The following T-SQL command creates a Hyperscale database. You must specify both the edition and service objective in the
CREATE DATABASE statement. Refer to the resource limits for a list of valid service objectives.
-- Create a HyperScale Database CREATE DATABASE [HyperScaleDB1] (EDITION = 'HyperScale', SERVICE_OBJECTIVE = 'HS_Gen5_4'); GO
This will create a Hyperscale database on Gen5 hardware with 4 cores.
Migrate an existing Azure SQL Database to the Hyperscale service tier
You can move your existing Azure SQL databases to Hyperscale using the Azure portal, T-SQL, Powershell or CLI. At this time, this is a one-way migration. You can't move databases from Hyperscale to another service tier, other than by exporting and importing data. For proofs of concept (POCs), we recommend making a copy of your production databases, and migrating the copy to Hyperscale. Migrating an existing Azure SQL database to the Hyperscale tier is a size of data operation.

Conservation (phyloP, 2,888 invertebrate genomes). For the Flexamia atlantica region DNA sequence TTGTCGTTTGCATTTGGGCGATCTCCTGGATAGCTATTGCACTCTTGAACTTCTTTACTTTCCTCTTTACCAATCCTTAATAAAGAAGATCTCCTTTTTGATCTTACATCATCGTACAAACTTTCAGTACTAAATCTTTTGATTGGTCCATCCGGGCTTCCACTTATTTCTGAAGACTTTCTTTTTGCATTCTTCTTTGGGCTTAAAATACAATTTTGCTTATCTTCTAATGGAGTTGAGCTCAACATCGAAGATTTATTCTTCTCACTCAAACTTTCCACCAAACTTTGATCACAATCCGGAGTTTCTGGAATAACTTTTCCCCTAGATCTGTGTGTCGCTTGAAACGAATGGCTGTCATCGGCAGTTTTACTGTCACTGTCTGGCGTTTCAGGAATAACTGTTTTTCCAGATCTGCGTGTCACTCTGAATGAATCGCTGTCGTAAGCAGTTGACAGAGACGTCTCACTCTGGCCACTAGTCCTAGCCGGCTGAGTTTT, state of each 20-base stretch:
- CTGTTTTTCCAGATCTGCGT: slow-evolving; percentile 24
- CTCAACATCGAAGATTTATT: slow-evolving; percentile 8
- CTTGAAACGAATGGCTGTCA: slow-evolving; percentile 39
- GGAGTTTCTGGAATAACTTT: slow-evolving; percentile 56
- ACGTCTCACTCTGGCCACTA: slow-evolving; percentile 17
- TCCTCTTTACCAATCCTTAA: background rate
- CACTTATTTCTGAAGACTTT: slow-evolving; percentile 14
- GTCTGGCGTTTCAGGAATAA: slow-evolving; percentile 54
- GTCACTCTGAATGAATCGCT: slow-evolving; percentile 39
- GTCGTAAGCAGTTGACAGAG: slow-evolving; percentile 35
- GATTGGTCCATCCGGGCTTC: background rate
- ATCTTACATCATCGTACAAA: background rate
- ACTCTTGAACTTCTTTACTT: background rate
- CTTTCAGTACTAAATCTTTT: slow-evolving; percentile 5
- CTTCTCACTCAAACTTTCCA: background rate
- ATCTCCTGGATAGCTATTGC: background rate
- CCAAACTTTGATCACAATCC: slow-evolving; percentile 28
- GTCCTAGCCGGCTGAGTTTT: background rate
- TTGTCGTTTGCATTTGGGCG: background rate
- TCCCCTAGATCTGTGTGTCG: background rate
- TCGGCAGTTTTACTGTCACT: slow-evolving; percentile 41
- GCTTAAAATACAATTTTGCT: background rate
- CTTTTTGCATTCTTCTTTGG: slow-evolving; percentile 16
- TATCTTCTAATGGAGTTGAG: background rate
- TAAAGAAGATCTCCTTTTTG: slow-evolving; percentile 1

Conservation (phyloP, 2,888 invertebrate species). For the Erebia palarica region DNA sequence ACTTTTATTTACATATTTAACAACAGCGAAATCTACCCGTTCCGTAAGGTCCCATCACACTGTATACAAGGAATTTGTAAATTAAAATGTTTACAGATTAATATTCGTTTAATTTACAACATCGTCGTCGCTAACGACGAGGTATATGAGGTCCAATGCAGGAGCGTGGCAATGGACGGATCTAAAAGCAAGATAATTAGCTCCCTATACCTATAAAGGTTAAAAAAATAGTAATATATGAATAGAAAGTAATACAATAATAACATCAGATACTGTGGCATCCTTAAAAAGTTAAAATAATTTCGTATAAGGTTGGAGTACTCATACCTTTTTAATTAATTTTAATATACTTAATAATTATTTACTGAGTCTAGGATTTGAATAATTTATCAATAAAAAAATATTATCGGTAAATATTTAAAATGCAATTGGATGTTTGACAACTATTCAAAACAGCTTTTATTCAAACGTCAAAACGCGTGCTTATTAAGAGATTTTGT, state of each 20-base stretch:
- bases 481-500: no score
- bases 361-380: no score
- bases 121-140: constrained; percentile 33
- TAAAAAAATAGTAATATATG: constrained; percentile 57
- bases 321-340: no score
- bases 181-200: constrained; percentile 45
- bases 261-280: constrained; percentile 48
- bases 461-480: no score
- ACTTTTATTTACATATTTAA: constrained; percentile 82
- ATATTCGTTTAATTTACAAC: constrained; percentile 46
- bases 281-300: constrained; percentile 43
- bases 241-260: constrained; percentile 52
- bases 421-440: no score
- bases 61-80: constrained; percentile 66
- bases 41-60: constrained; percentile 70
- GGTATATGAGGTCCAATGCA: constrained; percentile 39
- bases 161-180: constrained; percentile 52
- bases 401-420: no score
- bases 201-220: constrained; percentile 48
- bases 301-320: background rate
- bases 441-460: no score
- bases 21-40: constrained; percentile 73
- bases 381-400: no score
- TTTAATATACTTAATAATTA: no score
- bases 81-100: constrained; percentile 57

The following T-SQL command moves a database into the Hyperscale service tier. You must specify both the edition and service objective in the
ALTER DATABASE statement.
-- Alter a database to make it a HyperScale Database ALTER DATABASE [DB2] MODIFY (EDITION = 'HyperScale', SERVICE_OBJECTIVE = 'HS_Gen5_4'); GO
Connect to a read-scale replica of a Hyperscale database
In HyperScale databases, the
ApplicationIntent argument in the connection string provided by the client dictates whether the connection is routed to the write replica or to a read-only secondary replica. If the
ApplicationIntent set to
READONLY and the database does not have a secondary replica, connection will be routed to the primary replica and defaults to
-- Connection string with application intent Server=tcp:<myserver>.database.windows.net;Database=<mydatabase>;ApplicationIntent=ReadOnly;User ID=<myLogin>;Password=<myPassword>;Trusted_Connection=False; Encrypt=True;
Hyperscale secondary replicas are all identical, using the same Service Level Objective as the primary replica. If more than one secondary replica is present, the workload is distributed across all available secondaries. Each secondary replica is updated independently, thus different replicas could have different data latency relative to the primary replica.
Database High Availability in Hyperscale